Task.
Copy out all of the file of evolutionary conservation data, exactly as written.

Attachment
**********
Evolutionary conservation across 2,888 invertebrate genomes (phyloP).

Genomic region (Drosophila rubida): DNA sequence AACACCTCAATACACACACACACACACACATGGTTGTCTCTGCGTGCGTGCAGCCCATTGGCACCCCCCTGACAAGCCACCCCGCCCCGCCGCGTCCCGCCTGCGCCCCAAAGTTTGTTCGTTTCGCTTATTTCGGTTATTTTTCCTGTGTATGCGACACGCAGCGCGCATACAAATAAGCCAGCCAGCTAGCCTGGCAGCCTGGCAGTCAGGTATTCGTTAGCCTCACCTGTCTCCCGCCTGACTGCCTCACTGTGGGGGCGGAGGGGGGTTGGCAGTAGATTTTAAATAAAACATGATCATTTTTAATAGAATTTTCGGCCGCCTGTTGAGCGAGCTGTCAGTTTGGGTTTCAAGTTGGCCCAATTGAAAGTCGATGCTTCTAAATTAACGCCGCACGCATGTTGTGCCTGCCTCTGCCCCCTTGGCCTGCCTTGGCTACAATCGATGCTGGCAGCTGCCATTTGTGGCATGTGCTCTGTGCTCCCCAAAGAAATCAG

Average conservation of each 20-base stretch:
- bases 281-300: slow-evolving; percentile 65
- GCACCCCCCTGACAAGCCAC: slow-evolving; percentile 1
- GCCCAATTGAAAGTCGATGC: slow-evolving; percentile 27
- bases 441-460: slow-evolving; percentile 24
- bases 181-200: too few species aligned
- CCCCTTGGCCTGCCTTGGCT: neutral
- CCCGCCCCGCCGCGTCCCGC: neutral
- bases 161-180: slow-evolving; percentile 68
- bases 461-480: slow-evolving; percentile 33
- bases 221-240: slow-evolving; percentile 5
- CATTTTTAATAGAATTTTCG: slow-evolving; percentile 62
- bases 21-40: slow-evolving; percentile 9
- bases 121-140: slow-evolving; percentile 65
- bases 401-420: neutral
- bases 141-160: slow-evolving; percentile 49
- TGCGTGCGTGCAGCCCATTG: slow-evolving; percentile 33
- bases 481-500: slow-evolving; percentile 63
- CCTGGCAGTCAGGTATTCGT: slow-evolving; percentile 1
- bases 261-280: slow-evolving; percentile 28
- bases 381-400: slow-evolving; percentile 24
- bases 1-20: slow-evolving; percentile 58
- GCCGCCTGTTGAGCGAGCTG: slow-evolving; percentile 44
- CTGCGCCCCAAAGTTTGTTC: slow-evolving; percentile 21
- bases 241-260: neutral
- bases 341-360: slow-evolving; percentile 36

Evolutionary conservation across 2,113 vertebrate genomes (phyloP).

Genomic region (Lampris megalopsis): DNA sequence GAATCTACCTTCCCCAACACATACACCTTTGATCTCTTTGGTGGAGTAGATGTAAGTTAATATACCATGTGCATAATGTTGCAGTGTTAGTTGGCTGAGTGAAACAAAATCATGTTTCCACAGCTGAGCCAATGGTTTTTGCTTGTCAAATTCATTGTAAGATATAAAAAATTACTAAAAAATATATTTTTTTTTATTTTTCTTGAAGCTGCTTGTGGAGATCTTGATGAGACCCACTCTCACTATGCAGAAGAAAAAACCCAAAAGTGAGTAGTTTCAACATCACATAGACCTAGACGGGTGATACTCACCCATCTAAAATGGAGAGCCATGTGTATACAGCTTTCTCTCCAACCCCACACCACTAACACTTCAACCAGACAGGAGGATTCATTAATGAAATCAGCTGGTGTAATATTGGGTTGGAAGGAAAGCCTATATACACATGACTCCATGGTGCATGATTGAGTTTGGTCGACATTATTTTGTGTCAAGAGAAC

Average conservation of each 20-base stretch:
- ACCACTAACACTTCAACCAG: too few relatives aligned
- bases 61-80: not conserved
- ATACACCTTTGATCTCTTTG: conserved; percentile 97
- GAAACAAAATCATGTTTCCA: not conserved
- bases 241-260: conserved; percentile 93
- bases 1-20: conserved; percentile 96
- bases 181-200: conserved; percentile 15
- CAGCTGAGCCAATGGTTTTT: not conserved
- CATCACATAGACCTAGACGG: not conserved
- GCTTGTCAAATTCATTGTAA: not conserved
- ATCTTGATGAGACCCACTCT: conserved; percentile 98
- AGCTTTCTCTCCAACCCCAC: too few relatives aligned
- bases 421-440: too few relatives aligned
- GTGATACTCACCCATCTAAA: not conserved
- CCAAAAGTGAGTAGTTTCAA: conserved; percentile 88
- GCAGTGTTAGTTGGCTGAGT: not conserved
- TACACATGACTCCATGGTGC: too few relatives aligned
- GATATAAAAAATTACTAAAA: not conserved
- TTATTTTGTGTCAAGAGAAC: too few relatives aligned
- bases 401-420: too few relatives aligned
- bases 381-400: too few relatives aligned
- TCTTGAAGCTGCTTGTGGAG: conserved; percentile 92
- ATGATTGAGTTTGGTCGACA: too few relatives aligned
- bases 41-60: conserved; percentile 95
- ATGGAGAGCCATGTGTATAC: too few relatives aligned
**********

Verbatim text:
Evolutionary conservation across 2,888 invertebrate genomes (phyloP).

Genomic region (Drosophila rubida): DNA sequence AACACCTCAATACACACACACACACACACATGGTTGTCTCTGCGTGCGTGCAGCCCATTGGCACCCCCCTGACAAGCCACCCCGCCCCGCCGCGTCCCGCCTGCGCCCCAAAGTTTGTTCGTTTCGCTTATTTCGGTTATTTTTCCTGTGTATGCGACACGCAGCGCGCATACAAATAAGCCAGCCAGCTAGCCTGGCAGCCTGGCAGTCAGGTATTCGTTAGCCTCACCTGTCTCCCGCCTGACTGCCTCACTGTGGGGGCGGAGGGGGGTTGGCAGTAGATTTTAAATAAAACATGATCATTTTTAATAGAATTTTCGGCCGCCTGTTGAGCGAGCTGTCAGTTTGGGTTTCAAGTTGGCCCAATTGAAAGTCGATGCTTCTAAATTAACGCCGCACGCATGTTGTGCCTGCCTCTGCCCCCTTGGCCTGCCTTGGCTACAATCGATGCTGGCAGCTGCCATTTGTGGCATGTGCTCTGTGCTCCCCAAAGAAATCAG

Average conservation of each 20-base stretch:
- bases 281-300: slow-evolving; percentile 65
- GCACCCCCCTGACAAGCCAC: slow-evolving; percentile 1
- GCCCAATTGAAAGTCGATGC: slow-evolving; percentile 27
- bases 441-460: slow-evolving; percentile 24
- bases 181-200: too few species aligned
- CCCCTTGGCCTGCCTTGGCT: neutral
- CCCGCCCCGCCGCGTCCCGC: neutral
- bases 161-180: slow-evolving; percentile 68
- bases 461-480: slow-evolving; percentile 33
- bases 221-240: slow-evolving; percentile 5
- CATTTTTAATAGAATTTTCG: slow-evolving; percentile 62
- bases 21-40: slow-evolving; percentile 9
- bases 121-140: slow-evolving; percentile 65
- bases 401-420: neutral
- bases 141-160: slow-evolving; percentile 49
- TGCGTGCGTGCAGCCCATTG: slow-evolving; percentile 33
- bases 481-500: slow-evolving; percentile 63
- CCTGGCAGTCAGGTATTCGT: slow-evolving; percentile 1
- bases 261-280: slow-evolving; percentile 28
- bases 381-400: slow-evolving; percentile 24
- bases 1-20: slow-evolving; percentile 58
- GCCGCCTGTTGAGCGAGCTG: slow-evolving; percentile 44
- CTGCGCCCCAAAGTTTGTTC: slow-evolving; percentile 21
- bases 241-260: neutral
- bases 341-360: slow-evolving; percentile 36

Evolutionary conservation across 2,113 vertebrate genomes (phyloP).

Genomic region (Lampris megalopsis): DNA sequence GAATCTACCTTCCCCAACACATACACCTTTGATCTCTTTGGTGGAGTAGATGTAAGTTAATATACCATGTGCATAATGTTGCAGTGTTAGTTGGCTGAGTGAAACAAAATCATGTTTCCACAGCTGAGCCAATGGTTTTTGCTTGTCAAATTCATTGTAAGATATAAAAAATTACTAAAAAATATATTTTTTTTTATTTTTCTTGAAGCTGCTTGTGGAGATCTTGATGAGACCCACTCTCACTATGCAGAAGAAAAAACCCAAAAGTGAGTAGTTTCAACATCACATAGACCTAGACGGGTGATACTCACCCATCTAAAATGGAGAGCCATGTGTATACAGCTTTCTCTCCAACCCCACACCACTAACACTTCAACCAGACAGGAGGATTCATTAATGAAATCAGCTGGTGTAATATTGGGTTGGAAGGAAAGCCTATATACACATGACTCCATGGTGCATGATTGAGTTTGGTCGACATTATTTTGTGTCAAGAGAAC

Average conservation of each 20-base stretch:
- ACCACTAACACTTCAACCAG: too few relatives aligned
- bases 61-80: not conserved
- ATACACCTTTGATCTCTTTG: conserved; percentile 97
- GAAACAAAATCATGTTTCCA: not conserved
- bases 241-260: conserved; percentile 93
- bases 1-20: conserved; percentile 96
- bases 181-200: conserved; percentile 15
- CAGCTGAGCCAATGGTTTTT: not conserved
- CATCACATAGACCTAGACGG: not conserved
- GCTTGTCAAATTCATTGTAA: not conserved
- ATCTTGATGAGACCCACTCT: conserved; percentile 98
- AGCTTTCTCTCCAACCCCAC: too few relatives aligned
- bases 421-440: too few relatives aligned
- GTGATACTCACCCATCTAAA: not conserved
- CCAAAAGTGAGTAGTTTCAA: conserved; percentile 88
- GCAGTGTTAGTTGGCTGAGT: not conserved
- TACACATGACTCCATGGTGC: too few relatives aligned
- GATATAAAAAATTACTAAAA: not conserved
- TTATTTTGTGTCAAGAGAAC: too few relatives aligned
- bases 401-420: too few relatives aligned
- bases 381-400: too few relatives aligned
- TCTTGAAGCTGCTTGTGGAG: conserved; percentile 92
- ATGATTGAGTTTGGTCGACA: too few relatives aligned
- bases 41-60: conserved; percentile 95
- ATGGAGAGCCATGTGTATAC: too few relatives aligned